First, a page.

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Andean aji

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Page 194 ~ enlarge ~ Andean aji

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Page 195 Peppers Peppers have become the number one spice ingredient in the world. Red, yellow, green, or brown; hot, mild, or in-between—more are now consumed than any other. In almost every country of Europe, Asia, Africa, the Caribbean, North America, and Latin America, they are the most popular condiment, employed to enliven rice, beans, cassava, corn, and myriad other staples. What is more, peppers have a large—and growing—following in countries that have not traditionally used them. In the United States, for example, produce markets carry fresh peppers in rainbow colors from white to purple, sizes from a gram to a half kilo, and shapes from flat to spherical. Grocery shelves display dozens of concoctions to fire the taste buds. Restaurants serve everything from chile relleno to Korean beef. Even some cocktails come spiced with pepper. All this would have seemed unbelievable to the South American Indians who were probably the first to use peppers—extremely hot, pea-sized fruits they found growing around them—perhaps more than 7,000 years ago. 1 Such pungent foods should have limited appeal, but the history of peppers is one of enthusiastic acceptance wherever they were taken. By the time of Columbus, peppers were a principal seasoning of the Incas and the Aztecs. Montezuma received them as tribute. Columbus came to the New World looking for the black pepper of Asia and stumbled upon this even more piquant spice. (Believing he had reached the Indies, he named the people “Indians” and the spice “pepper,” thereby creating endless subsequent confusion.) After Columbus, peppers quickly spread around the world. The plants adapted to new environments and became so thoroughly entrenched in many cultures that the little green and red fruits have 1 The ancestors of all peppers are believed to have originated in an area of Bolivia, but peppers spread quickly and reached Central America and Mexico in very early times. Information from W.H. Eshbaugh.

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Page 196 become an even bigger spice than the black one the Admiral had been looking for. Chili powder, cayenne, Tabasco, pimientos, and paprika all derive from peppers. Today, one can hardly imagine what many national diets must have been like without them. The foods of India, Hunan and Szechuan (China), Thailand, Indonesia, Ethiopia, West Africa, and others became synonymous with highly spiced foods. And Hungary and Spain became known for paprika and pimientos. These developments are most often based on one species, Capsicum annuum. Two others, C. frutescens and C. chinense, 2 are also used in a few tropical areas. But in the Andes, the probable homeland of peppers, there remain other promising species that have scarcely spread outside the region. These are grown mainly in rural home gardens, but several are still wild plants. Examples of both cultivated and wild types are highlighted below. SPECIES Rocoto. 3 The rocoto (Capsicum pubescens) is widely cultivated in the high Andes. Its purple and white flowers, fuzzy leaves, and black, wrinkled seeds make it easy to recognize. It produces fruits sometimes almost as large as bell peppers, but instead of being mild in flavor, they are pungent like hot chiles. When ripe, these beautiful, thick-fleshed fruits are brilliantly colored—shiny red, orange, yellow, or brown—and they come in a variety of shapes and sizes. They are often eaten stuffed with meat. The plant is the most cold tolerant of the cultivated peppers. It grows at higher altitudes than other species, generally from 1,500 to 2,900 m, but cannot tolerate the heat of the lowland tropics. It is a perennial that grows for 10 or more years and is sometimes called the “tree chile.” The Incas prized rocoto for its special flavor, and 450 years later it is still mainly confined to the Andean area formerly occupied by the Incas. However, it is also cultivated a little in the highlands of Costa Rica (particularly for producing yellow food coloring), Guatemala (where it is called “siete caldos”), and southern Mexico (where it is known as “apple chile” or “horse chile”). It is virtually unknown 2 Capsicum taxonomy is not clear-cut; these two species may be one and the same. Their best-known use in North America is as the prime ingredient of Tabasco Sauce. 3 The name “rocoto” (also spelled rokkoto) is used in Peru, Chile, and Ecuador; locoto (or lokoto) is used in Peru (Puno) and Bolivia. Other names are “chile manzano” (Mexico) and “panameño” (Costa Rica).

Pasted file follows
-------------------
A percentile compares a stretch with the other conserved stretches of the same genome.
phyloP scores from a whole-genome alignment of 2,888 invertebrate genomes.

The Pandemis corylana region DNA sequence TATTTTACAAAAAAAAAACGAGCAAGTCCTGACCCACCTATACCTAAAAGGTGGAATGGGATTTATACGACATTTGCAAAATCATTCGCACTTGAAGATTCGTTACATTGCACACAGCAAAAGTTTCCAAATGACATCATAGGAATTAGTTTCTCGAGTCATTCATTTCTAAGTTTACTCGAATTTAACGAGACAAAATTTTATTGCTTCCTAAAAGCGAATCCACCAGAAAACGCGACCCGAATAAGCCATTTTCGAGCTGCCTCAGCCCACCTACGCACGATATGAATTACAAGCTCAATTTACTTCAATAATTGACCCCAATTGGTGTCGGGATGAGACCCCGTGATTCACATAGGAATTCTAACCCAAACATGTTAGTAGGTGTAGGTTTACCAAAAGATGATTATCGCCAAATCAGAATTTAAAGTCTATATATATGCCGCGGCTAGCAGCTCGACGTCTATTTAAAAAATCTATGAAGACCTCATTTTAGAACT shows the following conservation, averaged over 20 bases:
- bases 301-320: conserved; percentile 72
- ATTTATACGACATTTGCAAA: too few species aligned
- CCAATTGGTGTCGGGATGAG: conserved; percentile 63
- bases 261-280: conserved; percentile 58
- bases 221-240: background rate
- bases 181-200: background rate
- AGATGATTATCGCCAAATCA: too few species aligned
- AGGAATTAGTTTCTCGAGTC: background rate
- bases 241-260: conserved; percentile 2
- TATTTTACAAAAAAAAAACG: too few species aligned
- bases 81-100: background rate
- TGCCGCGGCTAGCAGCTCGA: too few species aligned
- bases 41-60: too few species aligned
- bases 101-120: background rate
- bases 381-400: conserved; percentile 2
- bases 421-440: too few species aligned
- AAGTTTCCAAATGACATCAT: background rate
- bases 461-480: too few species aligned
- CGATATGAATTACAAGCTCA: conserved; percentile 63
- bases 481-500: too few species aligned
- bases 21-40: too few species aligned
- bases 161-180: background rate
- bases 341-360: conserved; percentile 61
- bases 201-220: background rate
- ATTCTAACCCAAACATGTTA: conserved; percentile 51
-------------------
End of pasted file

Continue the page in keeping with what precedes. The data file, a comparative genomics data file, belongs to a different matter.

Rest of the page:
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Page 197 ~ enlarge ~ Peppers in the market at Cliza, Bolivia. Foreground, ají; background, rocoto. (W.H. Eshbaugh) anywhere else, and its introduction north of Colombia is almost certainly post-Columbian, perhaps even twentieth century. Rocoto occurs only in cultivation; its wild ancestors have not been defined, although genetically it is closely allied to the ulupicas (see below). Andean Ají. The common cultivated pepper of the southern part of the Andean area is the brilliantly colored Capsicum baccatum. 4 Cultivated forms seem to have been domesticated from wild, weedy plants in a large band of territory stretching from southern Peru eastwards through Bolivia and Paraguay to southwestern Brazil. The center of origin is probably Bolivia. Some peppers unearthed from archeological sites resemble this species, and this has led people to 4 More properly, C. baccatum var. pendulum. The wild progenitor of this crop, C. baccatum var. baccatum, grows at even higher elevations (up to 1,600 m) in Bolivia. Its local names are “arivivi” and “cumbai,” and it has a narrow distribution from central Peru, through Bolivia, to northern Argentina and southern Brazil. It, too, deserves research and testing. Information from W.H. Eshbaugh.